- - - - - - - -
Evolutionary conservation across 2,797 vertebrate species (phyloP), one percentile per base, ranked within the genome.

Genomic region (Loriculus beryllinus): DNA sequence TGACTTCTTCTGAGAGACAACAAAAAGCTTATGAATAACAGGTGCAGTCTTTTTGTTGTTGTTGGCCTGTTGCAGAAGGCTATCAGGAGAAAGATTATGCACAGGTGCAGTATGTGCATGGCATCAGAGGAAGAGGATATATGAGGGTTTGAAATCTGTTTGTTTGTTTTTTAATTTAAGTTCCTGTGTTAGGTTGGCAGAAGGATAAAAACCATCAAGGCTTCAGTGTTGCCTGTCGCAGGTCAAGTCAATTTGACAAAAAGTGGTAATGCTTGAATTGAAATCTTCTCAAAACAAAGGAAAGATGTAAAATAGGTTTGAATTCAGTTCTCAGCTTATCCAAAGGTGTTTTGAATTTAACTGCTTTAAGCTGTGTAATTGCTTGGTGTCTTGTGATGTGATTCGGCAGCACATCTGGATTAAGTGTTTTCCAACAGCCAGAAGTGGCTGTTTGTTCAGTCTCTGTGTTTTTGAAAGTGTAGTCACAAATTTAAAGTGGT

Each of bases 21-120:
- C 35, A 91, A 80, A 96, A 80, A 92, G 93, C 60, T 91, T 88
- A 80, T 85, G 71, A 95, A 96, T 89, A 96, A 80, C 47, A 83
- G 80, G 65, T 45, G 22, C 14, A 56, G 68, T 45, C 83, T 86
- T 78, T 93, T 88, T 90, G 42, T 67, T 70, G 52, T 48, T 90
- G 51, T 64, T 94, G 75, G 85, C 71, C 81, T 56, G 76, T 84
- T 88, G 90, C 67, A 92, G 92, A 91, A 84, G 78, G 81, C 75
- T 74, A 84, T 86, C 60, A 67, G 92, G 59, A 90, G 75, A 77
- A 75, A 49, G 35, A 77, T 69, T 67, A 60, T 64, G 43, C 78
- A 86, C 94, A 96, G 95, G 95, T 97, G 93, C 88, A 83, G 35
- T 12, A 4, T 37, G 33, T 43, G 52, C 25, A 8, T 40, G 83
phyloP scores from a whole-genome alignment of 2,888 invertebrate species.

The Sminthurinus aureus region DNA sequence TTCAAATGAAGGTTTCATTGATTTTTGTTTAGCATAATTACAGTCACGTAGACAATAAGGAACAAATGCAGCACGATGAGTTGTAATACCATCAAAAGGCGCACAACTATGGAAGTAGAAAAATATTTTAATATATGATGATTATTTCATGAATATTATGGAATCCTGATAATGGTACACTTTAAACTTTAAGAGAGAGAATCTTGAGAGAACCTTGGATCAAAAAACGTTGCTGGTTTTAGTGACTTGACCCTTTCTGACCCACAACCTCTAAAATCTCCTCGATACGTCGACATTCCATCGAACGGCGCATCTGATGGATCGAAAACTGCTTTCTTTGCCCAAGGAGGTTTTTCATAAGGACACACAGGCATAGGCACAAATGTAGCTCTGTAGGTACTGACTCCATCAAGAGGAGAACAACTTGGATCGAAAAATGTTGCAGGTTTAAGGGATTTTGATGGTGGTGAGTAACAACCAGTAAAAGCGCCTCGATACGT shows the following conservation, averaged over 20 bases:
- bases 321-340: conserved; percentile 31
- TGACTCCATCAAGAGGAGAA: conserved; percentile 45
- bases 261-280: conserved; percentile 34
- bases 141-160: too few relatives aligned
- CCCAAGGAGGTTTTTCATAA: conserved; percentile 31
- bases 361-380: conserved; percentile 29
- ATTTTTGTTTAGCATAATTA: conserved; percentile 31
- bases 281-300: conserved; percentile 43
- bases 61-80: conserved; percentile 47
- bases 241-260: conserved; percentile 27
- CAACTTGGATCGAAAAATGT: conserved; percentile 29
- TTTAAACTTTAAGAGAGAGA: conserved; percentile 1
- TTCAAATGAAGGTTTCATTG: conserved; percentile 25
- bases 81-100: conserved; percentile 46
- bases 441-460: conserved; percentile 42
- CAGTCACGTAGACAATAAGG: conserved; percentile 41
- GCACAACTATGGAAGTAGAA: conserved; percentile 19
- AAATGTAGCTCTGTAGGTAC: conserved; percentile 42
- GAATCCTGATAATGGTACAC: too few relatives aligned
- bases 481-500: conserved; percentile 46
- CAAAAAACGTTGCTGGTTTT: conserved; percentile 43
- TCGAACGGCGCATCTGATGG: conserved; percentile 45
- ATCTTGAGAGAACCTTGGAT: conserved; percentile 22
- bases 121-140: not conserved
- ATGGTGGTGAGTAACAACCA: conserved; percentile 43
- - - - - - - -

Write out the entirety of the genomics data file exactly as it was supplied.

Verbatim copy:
Evolutionary conservation across 2,797 vertebrate species (phyloP), one percentile per base, ranked within the genome.

Genomic region (Loriculus beryllinus): DNA sequence TGACTTCTTCTGAGAGACAACAAAAAGCTTATGAATAACAGGTGCAGTCTTTTTGTTGTTGTTGGCCTGTTGCAGAAGGCTATCAGGAGAAAGATTATGCACAGGTGCAGTATGTGCATGGCATCAGAGGAAGAGGATATATGAGGGTTTGAAATCTGTTTGTTTGTTTTTTAATTTAAGTTCCTGTGTTAGGTTGGCAGAAGGATAAAAACCATCAAGGCTTCAGTGTTGCCTGTCGCAGGTCAAGTCAATTTGACAAAAAGTGGTAATGCTTGAATTGAAATCTTCTCAAAACAAAGGAAAGATGTAAAATAGGTTTGAATTCAGTTCTCAGCTTATCCAAAGGTGTTTTGAATTTAACTGCTTTAAGCTGTGTAATTGCTTGGTGTCTTGTGATGTGATTCGGCAGCACATCTGGATTAAGTGTTTTCCAACAGCCAGAAGTGGCTGTTTGTTCAGTCTCTGTGTTTTTGAAAGTGTAGTCACAAATTTAAAGTGGT

Each of bases 21-120:
- C 35, A 91, A 80, A 96, A 80, A 92, G 93, C 60, T 91, T 88
- A 80, T 85, G 71, A 95, A 96, T 89, A 96, A 80, C 47, A 83
- G 80, G 65, T 45, G 22, C 14, A 56, G 68, T 45, C 83, T 86
- T 78, T 93, T 88, T 90, G 42, T 67, T 70, G 52, T 48, T 90
- G 51, T 64, T 94, G 75, G 85, C 71, C 81, T 56, G 76, T 84
- T 88, G 90, C 67, A 92, G 92, A 91, A 84, G 78, G 81, C 75
- T 74, A 84, T 86, C 60, A 67, G 92, G 59, A 90, G 75, A 77
- A 75, A 49, G 35, A 77, T 69, T 67, A 60, T 64, G 43, C 78
- A 86, C 94, A 96, G 95, G 95, T 97, G 93, C 88, A 83, G 35
- T 12, A 4, T 37, G 33, T 43, G 52, C 25, A 8, T 40, G 83
phyloP scores from a whole-genome alignment of 2,888 invertebrate species.

The Sminthurinus aureus region DNA sequence TTCAAATGAAGGTTTCATTGATTTTTGTTTAGCATAATTACAGTCACGTAGACAATAAGGAACAAATGCAGCACGATGAGTTGTAATACCATCAAAAGGCGCACAACTATGGAAGTAGAAAAATATTTTAATATATGATGATTATTTCATGAATATTATGGAATCCTGATAATGGTACACTTTAAACTTTAAGAGAGAGAATCTTGAGAGAACCTTGGATCAAAAAACGTTGCTGGTTTTAGTGACTTGACCCTTTCTGACCCACAACCTCTAAAATCTCCTCGATACGTCGACATTCCATCGAACGGCGCATCTGATGGATCGAAAACTGCTTTCTTTGCCCAAGGAGGTTTTTCATAAGGACACACAGGCATAGGCACAAATGTAGCTCTGTAGGTACTGACTCCATCAAGAGGAGAACAACTTGGATCGAAAAATGTTGCAGGTTTAAGGGATTTTGATGGTGGTGAGTAACAACCAGTAAAAGCGCCTCGATACGT shows the following conservation, averaged over 20 bases:
- bases 321-340: conserved; percentile 31
- TGACTCCATCAAGAGGAGAA: conserved; percentile 45
- bases 261-280: conserved; percentile 34
- bases 141-160: too few relatives aligned
- CCCAAGGAGGTTTTTCATAA: conserved; percentile 31
- bases 361-380: conserved; percentile 29
- ATTTTTGTTTAGCATAATTA: conserved; percentile 31
- bases 281-300: conserved; percentile 43
- bases 61-80: conserved; percentile 47
- bases 241-260: conserved; percentile 27
- CAACTTGGATCGAAAAATGT: conserved; percentile 29
- TTTAAACTTTAAGAGAGAGA: conserved; percentile 1
- TTCAAATGAAGGTTTCATTG: conserved; percentile 25
- bases 81-100: conserved; percentile 46
- bases 441-460: conserved; percentile 42
- CAGTCACGTAGACAATAAGG: conserved; percentile 41
- GCACAACTATGGAAGTAGAA: conserved; percentile 19
- AAATGTAGCTCTGTAGGTAC: conserved; percentile 42
- GAATCCTGATAATGGTACAC: too few relatives aligned
- bases 481-500: conserved; percentile 46
- CAAAAAACGTTGCTGGTTTT: conserved; percentile 43
- TCGAACGGCGCATCTGATGG: conserved; percentile 45
- ATCTTGAGAGAACCTTGGAT: conserved; percentile 22
- bases 121-140: not conserved
- ATGGTGGTGAGTAACAACCA: conserved; percentile 43